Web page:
Beyond the Wall
From the desert to the frigid north we go. The Night’s Watch is still at Craster’s Keep as we open on Grenn, Sam, and Dolorous Edd discussing, of all things, farting. This is why I’m so psyched Edd made it on to the show, he is a purely comical character and in the unforgiving white north, the laughs have got to come from somewhere. While they’re talking, Sam hears a scream and rushes to help one of Craster’s wives/daughters from Ghost. Can I just say that the giant white direwolf looks awesome and perhaps slightly better than Greywind. Ghost is my favorite of all the wolves so I’m happy to see how good he looks. The girl Sam saved turns out to be pregnant and begs Sam to take her with him when they leave. Sam brings this idea to his best friend, Jon, and he immediately shoots it down. Jon is just trying to be sensible, while Sam is trying to be brave. Even though Jon is harsh with the girl, called Gilly (played by another Skins alum Hannah Murray), it’s obvious he’s not happy leaving the girl to her cruel fate. Oh well, more brooding time for the king of teenage angst. Shoutout to Sam’s brilliant line about how he can’t steal Gilly because she’s a person and not a goat, too adorable.
The episode ends with Jon Snow as well. As Jon keeps watch, he spots Craster sneaking out into the woods holding an infant boy in his arms. Now up until this point, what happened to the males of the Craster clan was a mystery. As Jon follows Craster outside the camp, he sees him place the baby in the snow and quickly run off. Jon, the terribly honorable man that he is, waits for Craster to leave and then runs to save the little boy. What he finds though, was the shock of the episode. A creature viewers haven’t seen since the pilot makes its terrifying reappearance. The blue-eyes white walker takes the baby, Jon freezes, completely taken aback, and then gets knocked out by Craster. Wow, what a way to end the hour. Those who’ve read the book know that Craster sacrifices his sons to The Others in exchange for them leaving him and his wives alone. Nice guy, right?
Wait. Hold on. Is that a black character I see? In Westeros?!? I’m only joking The introduction of pirate Salladhor Saan was fantastic. I love the guys spirit and let’s be real here, when are pirates not funny? That’s right, never. His list of demands were great (especially his insistence on *ahem* spending the night with a certain Queen Regent). To use modern terminology, dudes got mad swag. Other important tidbits learned from this scene include the fact that Davos used to be a smuggler himself, his fingers were chopped off by the same man who raised him to his current high post (Stannis is weird sort of fellow), he is illiterate, and he doesn’t believe in god or any gods for that matter.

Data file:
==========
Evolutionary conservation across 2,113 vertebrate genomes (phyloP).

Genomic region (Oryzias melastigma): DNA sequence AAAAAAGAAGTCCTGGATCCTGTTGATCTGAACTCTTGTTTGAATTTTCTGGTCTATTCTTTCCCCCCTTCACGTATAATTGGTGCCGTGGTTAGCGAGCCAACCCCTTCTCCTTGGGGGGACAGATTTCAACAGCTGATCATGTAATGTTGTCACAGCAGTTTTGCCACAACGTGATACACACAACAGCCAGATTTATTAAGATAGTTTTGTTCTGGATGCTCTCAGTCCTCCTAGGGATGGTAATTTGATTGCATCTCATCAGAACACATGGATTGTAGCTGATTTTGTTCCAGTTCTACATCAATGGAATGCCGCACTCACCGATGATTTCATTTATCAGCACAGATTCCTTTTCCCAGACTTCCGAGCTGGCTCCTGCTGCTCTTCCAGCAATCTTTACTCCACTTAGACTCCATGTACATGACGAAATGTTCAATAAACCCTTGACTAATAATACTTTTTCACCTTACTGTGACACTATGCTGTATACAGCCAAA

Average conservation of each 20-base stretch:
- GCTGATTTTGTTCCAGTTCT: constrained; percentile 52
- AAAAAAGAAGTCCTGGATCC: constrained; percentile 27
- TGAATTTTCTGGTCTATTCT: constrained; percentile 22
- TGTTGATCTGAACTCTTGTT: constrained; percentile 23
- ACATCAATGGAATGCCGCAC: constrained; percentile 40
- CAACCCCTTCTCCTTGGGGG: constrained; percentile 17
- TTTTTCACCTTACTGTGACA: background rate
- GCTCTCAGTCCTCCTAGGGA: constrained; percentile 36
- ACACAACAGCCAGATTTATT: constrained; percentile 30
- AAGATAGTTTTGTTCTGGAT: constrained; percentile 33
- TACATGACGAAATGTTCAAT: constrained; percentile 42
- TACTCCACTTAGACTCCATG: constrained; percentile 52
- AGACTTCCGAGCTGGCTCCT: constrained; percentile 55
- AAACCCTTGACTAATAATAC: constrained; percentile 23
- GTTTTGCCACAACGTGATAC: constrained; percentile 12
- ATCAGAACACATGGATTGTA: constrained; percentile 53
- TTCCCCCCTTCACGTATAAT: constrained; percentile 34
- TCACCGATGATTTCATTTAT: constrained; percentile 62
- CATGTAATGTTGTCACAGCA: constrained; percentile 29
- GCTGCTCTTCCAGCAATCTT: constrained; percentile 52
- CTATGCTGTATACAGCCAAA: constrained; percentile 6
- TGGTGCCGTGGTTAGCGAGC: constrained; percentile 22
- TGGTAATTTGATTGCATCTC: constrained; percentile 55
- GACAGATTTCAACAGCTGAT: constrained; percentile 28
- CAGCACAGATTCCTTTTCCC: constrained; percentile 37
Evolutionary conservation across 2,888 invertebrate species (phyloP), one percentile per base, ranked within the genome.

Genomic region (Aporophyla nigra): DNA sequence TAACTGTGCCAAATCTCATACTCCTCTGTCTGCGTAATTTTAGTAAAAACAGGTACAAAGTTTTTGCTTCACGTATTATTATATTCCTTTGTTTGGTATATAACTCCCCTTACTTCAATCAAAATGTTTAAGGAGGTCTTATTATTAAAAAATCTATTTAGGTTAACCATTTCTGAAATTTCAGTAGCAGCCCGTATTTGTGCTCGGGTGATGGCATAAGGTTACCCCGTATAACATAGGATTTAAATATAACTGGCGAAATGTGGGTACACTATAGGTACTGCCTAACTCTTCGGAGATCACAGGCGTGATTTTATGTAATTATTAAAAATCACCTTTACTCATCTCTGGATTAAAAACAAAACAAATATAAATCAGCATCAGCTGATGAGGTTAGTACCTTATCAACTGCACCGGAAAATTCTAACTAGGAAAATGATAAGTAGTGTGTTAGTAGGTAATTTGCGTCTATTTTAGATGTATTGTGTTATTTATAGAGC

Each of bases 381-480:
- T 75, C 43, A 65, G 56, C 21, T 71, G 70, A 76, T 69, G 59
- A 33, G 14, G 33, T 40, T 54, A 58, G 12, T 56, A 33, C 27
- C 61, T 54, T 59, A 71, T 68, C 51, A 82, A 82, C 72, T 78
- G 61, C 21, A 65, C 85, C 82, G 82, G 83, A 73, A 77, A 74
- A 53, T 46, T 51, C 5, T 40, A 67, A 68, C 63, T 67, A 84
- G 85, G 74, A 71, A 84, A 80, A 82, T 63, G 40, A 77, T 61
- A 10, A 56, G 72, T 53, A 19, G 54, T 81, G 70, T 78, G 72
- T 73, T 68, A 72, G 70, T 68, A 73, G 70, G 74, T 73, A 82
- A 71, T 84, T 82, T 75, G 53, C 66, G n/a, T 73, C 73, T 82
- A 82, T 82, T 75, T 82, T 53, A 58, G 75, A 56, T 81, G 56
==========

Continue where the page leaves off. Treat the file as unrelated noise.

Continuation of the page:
The next scene shows Stannis back in his war room with that super cool giant table / map of Westeros (totally need one of those for my house). He is discussing strategy with Davos when Melisandre saunters in. Stannis immediately dismisses his friend and proceeds to admit to his red priestess that this war in unwinnable. She merely declares that her lord of light will have no problem destroying their enemies, Stannis seems skeptical. She reminds him that he has yet to fully commit to the new religion, and then proceeds to get naked. Oh, that‘s what she means by commitment… good to know. Also, this scene contains information that confirms the show is deviating from the books a bit as far as Stannis is concerned. Melisandre tells Stannis that his wife has bore him no children whereas in the books, Stannis does have a young daughter, his presumptive heir.
I hate Theon. And it’s not because of what you might think, although, yeah, knowing what’s to come doesn’t help the situation. I’ve just always disliked the character. And sure, maybe there are more evil characters but, everyone loves to hate Joffrey, Theon is just so… meh. I can distinctly remember turning the page to his point of view and every time thinking, ugh, Theon again :/. This has nothing to do with Alfie Allen, by the way, who I think is doing a great job with the expanded role, or the writers, or anyone. Maybe it’s an irrational hatred for the ironborn in general with their stupid god and their stupid customs (which we will get to see in upcoming episodes). The only redeeming factor, and I do mean only, was Asha (now Yara), Theon’s badass sister who remains badass on the show I’m happy to report. Balon still sucks as a person, though Patrick Malahide’s portrayal was kinda awesome, and even that super cool Kraken fireplace couldn’t win me over. And for the record, there is nothing wrong with paying the gold price Mr. Greyjoy.
Another stunning episode from the director, Alan Taylor, who *fun fact alert* is helming the next Thor movie. Every scene was shot beautifully. Although the action doesn’t move forward a whole lot, the new introductions were exciting and promise big things to come. I’ve heard rumblings that episode 3 is the best of the season so far, and I’m inclined to agree with the chatter seeing how fan-favorite and personal favorite Lady Brienne of Tarth is finally introduced and we will once again be graced with King Renly’s handsome presence.